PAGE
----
Looking across the whole of the Nigerian banking sector, Moody’s expects non-performing loans (NPLs) to increase to around 12 per cent over the next 12 months, compared to the five per cent as of December 2015 recorded in central bank data. The forecast rise in NPLs stems from lower oil prices, a weakening naira, slower GDP growth and rising inflation.
“Likewise, the agency expects foreign currency deposits, which have fallen around 30 per cent since the start of 2015, to stabilise over the next 12 to 18 months as the impact of lower oil prices and the central bank’s adoption of a Treasury Single Account fades.
“Moody’s expects loss-absorbing capital buffers to hold steady on account of muted loan growth of around 5-10 per cent over the next 12 to 18 months. However, as a result of this weak loan growth, net interest income and fee and commission income will remain depressed.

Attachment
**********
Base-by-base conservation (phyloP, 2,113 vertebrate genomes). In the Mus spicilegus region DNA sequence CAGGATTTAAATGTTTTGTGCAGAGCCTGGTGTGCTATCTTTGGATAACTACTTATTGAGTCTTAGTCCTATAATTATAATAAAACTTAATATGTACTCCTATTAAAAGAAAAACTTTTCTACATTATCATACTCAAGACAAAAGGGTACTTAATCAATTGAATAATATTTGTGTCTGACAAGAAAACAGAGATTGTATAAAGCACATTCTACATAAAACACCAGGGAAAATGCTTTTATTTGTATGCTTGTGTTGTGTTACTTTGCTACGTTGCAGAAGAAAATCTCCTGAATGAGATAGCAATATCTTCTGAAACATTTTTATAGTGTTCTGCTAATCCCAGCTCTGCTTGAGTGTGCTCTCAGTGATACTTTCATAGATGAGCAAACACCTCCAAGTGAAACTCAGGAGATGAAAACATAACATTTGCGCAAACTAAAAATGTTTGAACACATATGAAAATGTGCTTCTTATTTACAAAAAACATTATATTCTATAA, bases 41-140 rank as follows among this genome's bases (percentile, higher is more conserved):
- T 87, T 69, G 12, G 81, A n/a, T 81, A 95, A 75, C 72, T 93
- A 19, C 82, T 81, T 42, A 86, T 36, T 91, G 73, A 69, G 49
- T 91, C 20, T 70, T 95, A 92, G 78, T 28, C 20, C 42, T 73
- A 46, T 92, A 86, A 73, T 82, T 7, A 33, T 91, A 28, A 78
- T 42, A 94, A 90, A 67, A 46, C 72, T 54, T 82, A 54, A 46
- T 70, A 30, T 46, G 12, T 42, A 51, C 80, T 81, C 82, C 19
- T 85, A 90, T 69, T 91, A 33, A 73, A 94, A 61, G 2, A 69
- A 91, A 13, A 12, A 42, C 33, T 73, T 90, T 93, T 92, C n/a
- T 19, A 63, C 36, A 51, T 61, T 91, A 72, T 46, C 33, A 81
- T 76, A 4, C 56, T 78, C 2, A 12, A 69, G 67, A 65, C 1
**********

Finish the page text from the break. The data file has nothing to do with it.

“On the upside, Nigeria’s economic potential remains strong and continues to attract investment. Depositor confidence and local currency buffers at the banks also remain robust,” it added.
Nigerian Banks’ Borrowings from CBN Surge 835% in a Month, Raising Liquidity Concerns
The Nigerian banking sector has witnessed an unprecedented 835% surge in borrowings from the Central Bank of Nigeria (CBN) in the span of just one month, igniting concerns over the nation’s liquidity stability.
Data reveals that banks’ dependence on the CBN has reached new heights, with their borrowings skyrocketing from a relatively modest N323.97 billion in August to N3.03 trillion in September. This remarkable increase underscores a growing reliance on the CBN’s support in times of financial stress.